Today, Mellon Square is a gem as an outdoor lunchtime retreat downtown.  Unlike Market Square and Mellon Park, it is usually possible even during peak lunchtime to find a seat in Mellon Square, either in the shade of trees or buildings or basking in the sun.  Seats near the centerpiece fountain may be wet, especially if it’s a particularly windy day, but there are also seats in more hidden away areas.  On different days of the week, there might be a Farmers Market, yoga or other outdoor exercise, or live music to enjoy as well.

When enjoying the ambiance on top, it is easy to forget that there is a parking garage underneath.  This garage continues to serve downtown visitors and workers.  As the parking levels go down below ground instead of stacking up into the air, it brings less blight to the urban landscape than most other downtown garages.  During the 1950s when the idea of car as king was being imprinted in the city’s design through its new ring roads and new Zoning Code, it is amazing to me that Mellon’s team had the insight to say let’s hide the cars out of the way, underground.

Growing Parks

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In a recent post, I complained about the lack of engaging outdoor spaces in Pittsburgh.  I recently realized that I was perhaps a little harsh in that assessment.  One of the things that attracted me to Pittsburgh in the first place was the abundance of parks and welcoming open spaces.  Now, as a naturalized Pittsburgher, I may take these places too much for granted.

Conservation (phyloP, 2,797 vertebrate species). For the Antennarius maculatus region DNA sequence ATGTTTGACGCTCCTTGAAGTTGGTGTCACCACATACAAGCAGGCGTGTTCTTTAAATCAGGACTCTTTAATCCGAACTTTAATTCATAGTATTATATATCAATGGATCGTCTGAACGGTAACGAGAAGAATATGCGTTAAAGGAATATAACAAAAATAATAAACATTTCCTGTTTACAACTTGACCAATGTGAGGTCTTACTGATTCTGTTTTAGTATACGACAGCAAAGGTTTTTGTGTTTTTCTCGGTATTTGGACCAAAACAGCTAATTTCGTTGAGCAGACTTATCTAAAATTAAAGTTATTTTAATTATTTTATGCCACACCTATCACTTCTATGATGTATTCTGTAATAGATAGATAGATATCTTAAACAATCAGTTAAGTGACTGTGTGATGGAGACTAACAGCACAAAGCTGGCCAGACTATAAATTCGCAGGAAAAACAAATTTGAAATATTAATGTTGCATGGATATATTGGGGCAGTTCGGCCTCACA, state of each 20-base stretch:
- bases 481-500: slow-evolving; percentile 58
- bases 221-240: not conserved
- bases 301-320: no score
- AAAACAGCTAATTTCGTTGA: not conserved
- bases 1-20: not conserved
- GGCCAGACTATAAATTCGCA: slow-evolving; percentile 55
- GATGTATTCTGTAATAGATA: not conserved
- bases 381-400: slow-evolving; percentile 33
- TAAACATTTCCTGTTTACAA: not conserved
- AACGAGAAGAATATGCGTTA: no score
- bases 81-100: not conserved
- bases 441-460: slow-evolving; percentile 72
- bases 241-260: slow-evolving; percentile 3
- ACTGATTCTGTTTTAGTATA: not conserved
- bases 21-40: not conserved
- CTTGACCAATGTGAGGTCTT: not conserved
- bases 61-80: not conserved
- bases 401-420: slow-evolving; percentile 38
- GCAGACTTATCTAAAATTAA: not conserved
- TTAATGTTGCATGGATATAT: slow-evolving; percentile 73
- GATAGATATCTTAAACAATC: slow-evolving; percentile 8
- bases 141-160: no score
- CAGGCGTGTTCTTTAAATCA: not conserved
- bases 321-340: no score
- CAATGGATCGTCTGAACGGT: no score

Pittsburgh is home to five large city parks: Emerald View Park, Frick Park, Highland Park, Riverview Park, and Schenley Park.  In addition, there are Point State Park, neighborhood parks and playgrounds, and parklets and green spaces.

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Downtown has a welcoming outdoor space within a 5 minute walk of almost every office building.  Come noon, the most popular ones are out of seats.  Some have programming on different days.  Market Square and Mellon Square regularly host farmers’ markets, live music, interactive art, and activities.

Yet, these oases are not spread out evenly across the Pittsburgh.  East Liberty used to be considered Pittsburgh’s second downtown and was the third largest economic engine in the state.  After decades of suburban flight and decay, this neighborhood is experiencing a resurgence that is recapturing much of its former dominance.  Yet, when I worked in East Liberty, there were no welcoming outdoor places for me to reasonably get to in my lunch hour.  I ended up eating everyday in the office, which meant the only time I left the office between starting and quitting times was when there was an off-site meeting.

It’s not just East Liberty that is missing out on these outdoor pockets and treasures.  Much of the city’s riverfronts are still dominated by industry or freeways.  Many neighborhood don’t have parks or the ones that are they have not been maintained.

Pittsburgh does have good outdoor spaces, but it could have better.  The riverfront is a visible place to expand upon the earlier successes such as Point State Park and the Watersteps.  The adult-friendly, public swings which spurred my previous post Engaging Riverfronts is one way to expand upon that.  I look forward to more ideas and implementations across the city.